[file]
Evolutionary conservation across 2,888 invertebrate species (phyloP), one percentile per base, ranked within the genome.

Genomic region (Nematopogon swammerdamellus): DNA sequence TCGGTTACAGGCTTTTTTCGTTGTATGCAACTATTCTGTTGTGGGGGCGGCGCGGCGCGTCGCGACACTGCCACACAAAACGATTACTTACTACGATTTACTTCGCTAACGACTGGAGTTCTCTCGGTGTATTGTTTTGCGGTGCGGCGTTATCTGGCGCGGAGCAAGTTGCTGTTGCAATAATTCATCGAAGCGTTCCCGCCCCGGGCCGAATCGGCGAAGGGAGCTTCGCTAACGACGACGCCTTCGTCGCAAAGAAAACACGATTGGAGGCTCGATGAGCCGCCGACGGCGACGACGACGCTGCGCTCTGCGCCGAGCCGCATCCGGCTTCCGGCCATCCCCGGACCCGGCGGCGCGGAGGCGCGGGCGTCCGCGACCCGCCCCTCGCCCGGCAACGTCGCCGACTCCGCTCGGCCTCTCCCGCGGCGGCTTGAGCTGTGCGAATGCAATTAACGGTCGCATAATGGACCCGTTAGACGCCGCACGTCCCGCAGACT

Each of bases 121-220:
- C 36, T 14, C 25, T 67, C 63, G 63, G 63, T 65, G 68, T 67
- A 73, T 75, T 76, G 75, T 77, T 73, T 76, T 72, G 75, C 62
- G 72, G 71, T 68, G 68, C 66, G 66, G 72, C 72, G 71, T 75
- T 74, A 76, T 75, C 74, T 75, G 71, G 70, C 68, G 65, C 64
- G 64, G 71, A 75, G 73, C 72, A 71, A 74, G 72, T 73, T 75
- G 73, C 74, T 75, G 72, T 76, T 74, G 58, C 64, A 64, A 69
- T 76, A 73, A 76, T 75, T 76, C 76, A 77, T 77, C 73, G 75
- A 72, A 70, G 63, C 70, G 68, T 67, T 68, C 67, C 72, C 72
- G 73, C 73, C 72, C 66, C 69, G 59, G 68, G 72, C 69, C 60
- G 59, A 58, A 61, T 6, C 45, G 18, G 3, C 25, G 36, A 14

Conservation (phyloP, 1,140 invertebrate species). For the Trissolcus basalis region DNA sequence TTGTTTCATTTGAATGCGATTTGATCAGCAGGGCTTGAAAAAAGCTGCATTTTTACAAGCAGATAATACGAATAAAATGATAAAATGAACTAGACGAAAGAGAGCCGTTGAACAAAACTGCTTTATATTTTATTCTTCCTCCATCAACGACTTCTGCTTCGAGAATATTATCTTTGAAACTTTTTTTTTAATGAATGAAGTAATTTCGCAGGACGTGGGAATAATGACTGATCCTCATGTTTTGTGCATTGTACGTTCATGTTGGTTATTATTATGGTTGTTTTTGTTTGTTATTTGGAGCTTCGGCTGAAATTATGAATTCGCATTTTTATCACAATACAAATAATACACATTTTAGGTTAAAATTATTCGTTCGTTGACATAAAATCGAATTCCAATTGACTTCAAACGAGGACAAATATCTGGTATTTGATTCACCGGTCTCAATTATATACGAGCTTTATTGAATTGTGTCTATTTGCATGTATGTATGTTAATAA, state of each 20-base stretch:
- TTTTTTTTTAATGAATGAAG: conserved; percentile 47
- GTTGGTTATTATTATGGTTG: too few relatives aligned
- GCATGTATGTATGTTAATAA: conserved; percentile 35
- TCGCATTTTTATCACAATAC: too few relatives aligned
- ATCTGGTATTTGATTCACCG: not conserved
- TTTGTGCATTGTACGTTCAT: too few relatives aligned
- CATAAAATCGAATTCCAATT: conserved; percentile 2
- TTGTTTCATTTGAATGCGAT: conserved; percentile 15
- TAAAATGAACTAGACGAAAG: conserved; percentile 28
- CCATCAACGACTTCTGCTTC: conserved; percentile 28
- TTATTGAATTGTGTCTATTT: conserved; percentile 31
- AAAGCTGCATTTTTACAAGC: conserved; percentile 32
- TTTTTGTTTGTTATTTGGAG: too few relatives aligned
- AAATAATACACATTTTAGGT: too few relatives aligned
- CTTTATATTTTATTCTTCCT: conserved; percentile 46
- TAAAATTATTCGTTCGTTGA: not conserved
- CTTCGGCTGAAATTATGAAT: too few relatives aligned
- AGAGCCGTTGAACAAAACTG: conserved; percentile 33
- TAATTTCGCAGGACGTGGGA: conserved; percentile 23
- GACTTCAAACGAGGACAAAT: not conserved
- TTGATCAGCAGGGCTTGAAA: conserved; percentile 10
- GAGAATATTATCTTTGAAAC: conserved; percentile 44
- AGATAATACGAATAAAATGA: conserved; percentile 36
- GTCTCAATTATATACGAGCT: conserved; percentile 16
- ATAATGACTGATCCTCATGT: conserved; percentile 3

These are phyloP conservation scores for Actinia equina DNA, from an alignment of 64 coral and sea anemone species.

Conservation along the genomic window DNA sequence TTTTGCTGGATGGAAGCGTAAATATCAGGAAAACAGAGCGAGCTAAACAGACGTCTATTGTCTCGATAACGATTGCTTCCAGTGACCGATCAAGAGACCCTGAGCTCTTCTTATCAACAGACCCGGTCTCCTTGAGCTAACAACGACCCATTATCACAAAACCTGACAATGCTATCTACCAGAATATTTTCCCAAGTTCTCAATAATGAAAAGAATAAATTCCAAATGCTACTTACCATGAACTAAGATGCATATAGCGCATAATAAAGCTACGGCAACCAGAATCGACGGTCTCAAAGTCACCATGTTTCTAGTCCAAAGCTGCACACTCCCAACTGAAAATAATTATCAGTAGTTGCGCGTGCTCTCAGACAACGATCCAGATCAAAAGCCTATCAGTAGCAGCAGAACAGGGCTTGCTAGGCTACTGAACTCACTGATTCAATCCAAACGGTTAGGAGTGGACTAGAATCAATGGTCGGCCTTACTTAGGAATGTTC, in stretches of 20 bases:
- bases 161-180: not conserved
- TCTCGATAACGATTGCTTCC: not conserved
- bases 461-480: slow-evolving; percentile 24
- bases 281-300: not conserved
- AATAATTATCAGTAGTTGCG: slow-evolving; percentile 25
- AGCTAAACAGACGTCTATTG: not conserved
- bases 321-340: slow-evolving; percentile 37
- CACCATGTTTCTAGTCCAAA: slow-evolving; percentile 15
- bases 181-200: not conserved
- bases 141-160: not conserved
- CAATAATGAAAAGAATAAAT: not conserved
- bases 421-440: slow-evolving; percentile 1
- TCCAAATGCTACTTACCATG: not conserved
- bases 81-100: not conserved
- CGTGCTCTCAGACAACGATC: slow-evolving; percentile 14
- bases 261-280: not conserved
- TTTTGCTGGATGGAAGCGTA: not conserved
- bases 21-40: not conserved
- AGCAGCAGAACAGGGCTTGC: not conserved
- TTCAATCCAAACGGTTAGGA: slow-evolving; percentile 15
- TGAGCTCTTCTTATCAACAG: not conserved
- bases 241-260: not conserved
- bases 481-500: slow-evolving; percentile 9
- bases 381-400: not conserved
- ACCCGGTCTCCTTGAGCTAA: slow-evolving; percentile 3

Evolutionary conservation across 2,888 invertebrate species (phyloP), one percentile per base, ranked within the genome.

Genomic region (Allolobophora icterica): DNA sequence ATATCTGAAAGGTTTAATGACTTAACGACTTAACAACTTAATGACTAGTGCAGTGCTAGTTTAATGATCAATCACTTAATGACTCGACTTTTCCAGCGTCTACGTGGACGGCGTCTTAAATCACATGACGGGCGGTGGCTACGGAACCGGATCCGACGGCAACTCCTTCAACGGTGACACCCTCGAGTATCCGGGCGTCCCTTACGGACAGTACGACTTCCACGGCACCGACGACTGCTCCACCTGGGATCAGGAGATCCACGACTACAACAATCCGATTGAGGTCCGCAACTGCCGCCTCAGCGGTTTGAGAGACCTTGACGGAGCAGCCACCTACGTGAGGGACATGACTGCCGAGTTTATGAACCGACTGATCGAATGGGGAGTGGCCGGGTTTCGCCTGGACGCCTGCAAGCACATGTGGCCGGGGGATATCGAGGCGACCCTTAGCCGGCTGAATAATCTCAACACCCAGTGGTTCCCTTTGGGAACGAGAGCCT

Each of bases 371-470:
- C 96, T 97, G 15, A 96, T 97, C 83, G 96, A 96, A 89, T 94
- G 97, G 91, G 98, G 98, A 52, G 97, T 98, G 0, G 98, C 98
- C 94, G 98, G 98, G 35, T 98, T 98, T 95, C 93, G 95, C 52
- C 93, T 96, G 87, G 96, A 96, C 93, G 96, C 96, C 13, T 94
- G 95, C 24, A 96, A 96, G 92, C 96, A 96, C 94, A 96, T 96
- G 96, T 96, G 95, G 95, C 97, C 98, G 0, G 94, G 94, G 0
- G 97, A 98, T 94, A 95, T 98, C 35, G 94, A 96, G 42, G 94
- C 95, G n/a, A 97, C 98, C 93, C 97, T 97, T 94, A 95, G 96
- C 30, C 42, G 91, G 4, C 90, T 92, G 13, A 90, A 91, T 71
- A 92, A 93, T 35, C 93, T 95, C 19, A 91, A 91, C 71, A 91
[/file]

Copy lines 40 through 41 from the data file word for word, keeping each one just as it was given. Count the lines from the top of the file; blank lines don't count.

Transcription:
These are phyloP conservation scores for Actinia equina DNA, from an alignment of 64 coral and sea anemone species.

Conservation along the genomic window DNA sequence TTTTGCTGGATGGAAGCGTAAATATCAGGAAAACAGAGCGAGCTAAACAGACGTCTATTGTCTCGATAACGATTGCTTCCAGTGACCGATCAAGAGACCCTGAGCTCTTCTTATCAACAGACCCGGTCTCCTTGAGCTAACAACGACCCATTATCACAAAACCTGACAATGCTATCTACCAGAATATTTTCCCAAGTTCTCAATAATGAAAAGAATAAATTCCAAATGCTACTTACCATGAACTAAGATGCATATAGCGCATAATAAAGCTACGGCAACCAGAATCGACGGTCTCAAAGTCACCATGTTTCTAGTCCAAAGCTGCACACTCCCAACTGAAAATAATTATCAGTAGTTGCGCGTGCTCTCAGACAACGATCCAGATCAAAAGCCTATCAGTAGCAGCAGAACAGGGCTTGCTAGGCTACTGAACTCACTGATTCAATCCAAACGGTTAGGAGTGGACTAGAATCAATGGTCGGCCTTACTTAGGAATGTTC, in stretches of 20 bases: